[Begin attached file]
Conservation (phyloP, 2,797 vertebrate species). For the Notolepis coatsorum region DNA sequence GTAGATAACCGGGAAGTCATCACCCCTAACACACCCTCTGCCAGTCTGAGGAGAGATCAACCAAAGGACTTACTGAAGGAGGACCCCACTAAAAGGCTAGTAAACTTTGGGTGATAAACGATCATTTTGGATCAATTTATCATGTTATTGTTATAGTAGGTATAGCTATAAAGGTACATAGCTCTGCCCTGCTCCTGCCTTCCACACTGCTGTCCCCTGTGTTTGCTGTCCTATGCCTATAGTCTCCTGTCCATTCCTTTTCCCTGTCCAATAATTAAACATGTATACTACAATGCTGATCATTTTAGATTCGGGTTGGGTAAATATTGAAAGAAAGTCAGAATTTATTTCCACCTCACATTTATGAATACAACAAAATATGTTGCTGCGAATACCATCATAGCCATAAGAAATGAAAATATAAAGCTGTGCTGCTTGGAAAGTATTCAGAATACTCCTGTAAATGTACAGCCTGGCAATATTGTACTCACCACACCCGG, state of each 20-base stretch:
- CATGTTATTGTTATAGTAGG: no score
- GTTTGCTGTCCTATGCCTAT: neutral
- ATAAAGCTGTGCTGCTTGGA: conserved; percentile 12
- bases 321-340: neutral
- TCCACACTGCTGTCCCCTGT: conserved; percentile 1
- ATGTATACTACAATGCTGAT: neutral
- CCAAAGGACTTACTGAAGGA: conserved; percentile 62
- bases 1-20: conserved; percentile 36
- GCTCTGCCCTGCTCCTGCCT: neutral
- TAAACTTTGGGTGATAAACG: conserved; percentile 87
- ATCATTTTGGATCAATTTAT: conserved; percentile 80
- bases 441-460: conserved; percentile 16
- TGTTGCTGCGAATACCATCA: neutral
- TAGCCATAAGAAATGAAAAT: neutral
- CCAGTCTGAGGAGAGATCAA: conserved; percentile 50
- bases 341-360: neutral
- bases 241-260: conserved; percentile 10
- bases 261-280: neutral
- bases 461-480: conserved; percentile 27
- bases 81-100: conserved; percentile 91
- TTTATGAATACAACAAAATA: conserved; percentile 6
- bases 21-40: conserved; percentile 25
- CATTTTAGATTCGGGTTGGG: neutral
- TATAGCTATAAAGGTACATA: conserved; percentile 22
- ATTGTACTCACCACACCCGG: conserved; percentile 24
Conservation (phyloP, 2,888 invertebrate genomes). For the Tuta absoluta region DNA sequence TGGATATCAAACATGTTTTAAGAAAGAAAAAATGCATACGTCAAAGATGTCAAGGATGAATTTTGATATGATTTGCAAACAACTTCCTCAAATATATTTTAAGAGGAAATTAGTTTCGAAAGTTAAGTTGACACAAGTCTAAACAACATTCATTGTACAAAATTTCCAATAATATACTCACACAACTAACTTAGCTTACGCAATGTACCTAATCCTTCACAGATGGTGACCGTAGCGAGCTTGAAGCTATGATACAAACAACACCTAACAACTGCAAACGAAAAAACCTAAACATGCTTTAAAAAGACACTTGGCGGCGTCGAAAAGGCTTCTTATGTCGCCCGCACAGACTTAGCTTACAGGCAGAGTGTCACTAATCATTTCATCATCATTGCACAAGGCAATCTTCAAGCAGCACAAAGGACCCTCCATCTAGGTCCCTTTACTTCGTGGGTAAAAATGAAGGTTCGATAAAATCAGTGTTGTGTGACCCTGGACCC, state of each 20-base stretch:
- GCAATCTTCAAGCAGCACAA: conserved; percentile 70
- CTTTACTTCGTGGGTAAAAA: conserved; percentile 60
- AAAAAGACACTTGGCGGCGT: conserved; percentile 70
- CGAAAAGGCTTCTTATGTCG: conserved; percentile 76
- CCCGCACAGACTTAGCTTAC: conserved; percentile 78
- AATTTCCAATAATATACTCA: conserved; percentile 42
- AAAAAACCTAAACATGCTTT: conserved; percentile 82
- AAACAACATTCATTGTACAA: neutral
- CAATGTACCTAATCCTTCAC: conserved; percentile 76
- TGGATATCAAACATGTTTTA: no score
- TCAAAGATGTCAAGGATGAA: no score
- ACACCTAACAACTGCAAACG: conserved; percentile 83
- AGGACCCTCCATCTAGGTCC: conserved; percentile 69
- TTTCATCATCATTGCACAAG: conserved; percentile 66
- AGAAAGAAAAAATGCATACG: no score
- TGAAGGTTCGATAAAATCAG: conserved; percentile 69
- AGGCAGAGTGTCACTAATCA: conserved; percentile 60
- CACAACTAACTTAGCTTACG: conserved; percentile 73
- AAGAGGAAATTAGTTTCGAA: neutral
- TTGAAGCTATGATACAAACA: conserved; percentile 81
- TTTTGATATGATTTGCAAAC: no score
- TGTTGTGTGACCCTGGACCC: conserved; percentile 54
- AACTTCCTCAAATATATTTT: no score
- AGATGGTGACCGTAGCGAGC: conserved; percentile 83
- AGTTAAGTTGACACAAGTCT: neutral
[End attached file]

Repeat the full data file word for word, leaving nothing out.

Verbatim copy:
Conservation (phyloP, 2,797 vertebrate species). For the Notolepis coatsorum region DNA sequence GTAGATAACCGGGAAGTCATCACCCCTAACACACCCTCTGCCAGTCTGAGGAGAGATCAACCAAAGGACTTACTGAAGGAGGACCCCACTAAAAGGCTAGTAAACTTTGGGTGATAAACGATCATTTTGGATCAATTTATCATGTTATTGTTATAGTAGGTATAGCTATAAAGGTACATAGCTCTGCCCTGCTCCTGCCTTCCACACTGCTGTCCCCTGTGTTTGCTGTCCTATGCCTATAGTCTCCTGTCCATTCCTTTTCCCTGTCCAATAATTAAACATGTATACTACAATGCTGATCATTTTAGATTCGGGTTGGGTAAATATTGAAAGAAAGTCAGAATTTATTTCCACCTCACATTTATGAATACAACAAAATATGTTGCTGCGAATACCATCATAGCCATAAGAAATGAAAATATAAAGCTGTGCTGCTTGGAAAGTATTCAGAATACTCCTGTAAATGTACAGCCTGGCAATATTGTACTCACCACACCCGG, state of each 20-base stretch:
- CATGTTATTGTTATAGTAGG: no score
- GTTTGCTGTCCTATGCCTAT: neutral
- ATAAAGCTGTGCTGCTTGGA: conserved; percentile 12
- bases 321-340: neutral
- TCCACACTGCTGTCCCCTGT: conserved; percentile 1
- ATGTATACTACAATGCTGAT: neutral
- CCAAAGGACTTACTGAAGGA: conserved; percentile 62
- bases 1-20: conserved; percentile 36
- GCTCTGCCCTGCTCCTGCCT: neutral
- TAAACTTTGGGTGATAAACG: conserved; percentile 87
- ATCATTTTGGATCAATTTAT: conserved; percentile 80
- bases 441-460: conserved; percentile 16
- TGTTGCTGCGAATACCATCA: neutral
- TAGCCATAAGAAATGAAAAT: neutral
- CCAGTCTGAGGAGAGATCAA: conserved; percentile 50
- bases 341-360: neutral
- bases 241-260: conserved; percentile 10
- bases 261-280: neutral
- bases 461-480: conserved; percentile 27
- bases 81-100: conserved; percentile 91
- TTTATGAATACAACAAAATA: conserved; percentile 6
- bases 21-40: conserved; percentile 25
- CATTTTAGATTCGGGTTGGG: neutral
- TATAGCTATAAAGGTACATA: conserved; percentile 22
- ATTGTACTCACCACACCCGG: conserved; percentile 24
Conservation (phyloP, 2,888 invertebrate genomes). For the Tuta absoluta region DNA sequence TGGATATCAAACATGTTTTAAGAAAGAAAAAATGCATACGTCAAAGATGTCAAGGATGAATTTTGATATGATTTGCAAACAACTTCCTCAAATATATTTTAAGAGGAAATTAGTTTCGAAAGTTAAGTTGACACAAGTCTAAACAACATTCATTGTACAAAATTTCCAATAATATACTCACACAACTAACTTAGCTTACGCAATGTACCTAATCCTTCACAGATGGTGACCGTAGCGAGCTTGAAGCTATGATACAAACAACACCTAACAACTGCAAACGAAAAAACCTAAACATGCTTTAAAAAGACACTTGGCGGCGTCGAAAAGGCTTCTTATGTCGCCCGCACAGACTTAGCTTACAGGCAGAGTGTCACTAATCATTTCATCATCATTGCACAAGGCAATCTTCAAGCAGCACAAAGGACCCTCCATCTAGGTCCCTTTACTTCGTGGGTAAAAATGAAGGTTCGATAAAATCAGTGTTGTGTGACCCTGGACCC, state of each 20-base stretch:
- GCAATCTTCAAGCAGCACAA: conserved; percentile 70
- CTTTACTTCGTGGGTAAAAA: conserved; percentile 60
- AAAAAGACACTTGGCGGCGT: conserved; percentile 70
- CGAAAAGGCTTCTTATGTCG: conserved; percentile 76
- CCCGCACAGACTTAGCTTAC: conserved; percentile 78
- AATTTCCAATAATATACTCA: conserved; percentile 42
- AAAAAACCTAAACATGCTTT: conserved; percentile 82
- AAACAACATTCATTGTACAA: neutral
- CAATGTACCTAATCCTTCAC: conserved; percentile 76
- TGGATATCAAACATGTTTTA: no score
- TCAAAGATGTCAAGGATGAA: no score
- ACACCTAACAACTGCAAACG: conserved; percentile 83
- AGGACCCTCCATCTAGGTCC: conserved; percentile 69
- TTTCATCATCATTGCACAAG: conserved; percentile 66
- AGAAAGAAAAAATGCATACG: no score
- TGAAGGTTCGATAAAATCAG: conserved; percentile 69
- AGGCAGAGTGTCACTAATCA: conserved; percentile 60
- CACAACTAACTTAGCTTACG: conserved; percentile 73
- AAGAGGAAATTAGTTTCGAA: neutral
- TTGAAGCTATGATACAAACA: conserved; percentile 81
- TTTTGATATGATTTGCAAAC: no score
- TGTTGTGTGACCCTGGACCC: conserved; percentile 54
- AACTTCCTCAAATATATTTT: no score
- AGATGGTGACCGTAGCGAGC: conserved; percentile 83
- AGTTAAGTTGACACAAGTCT: neutral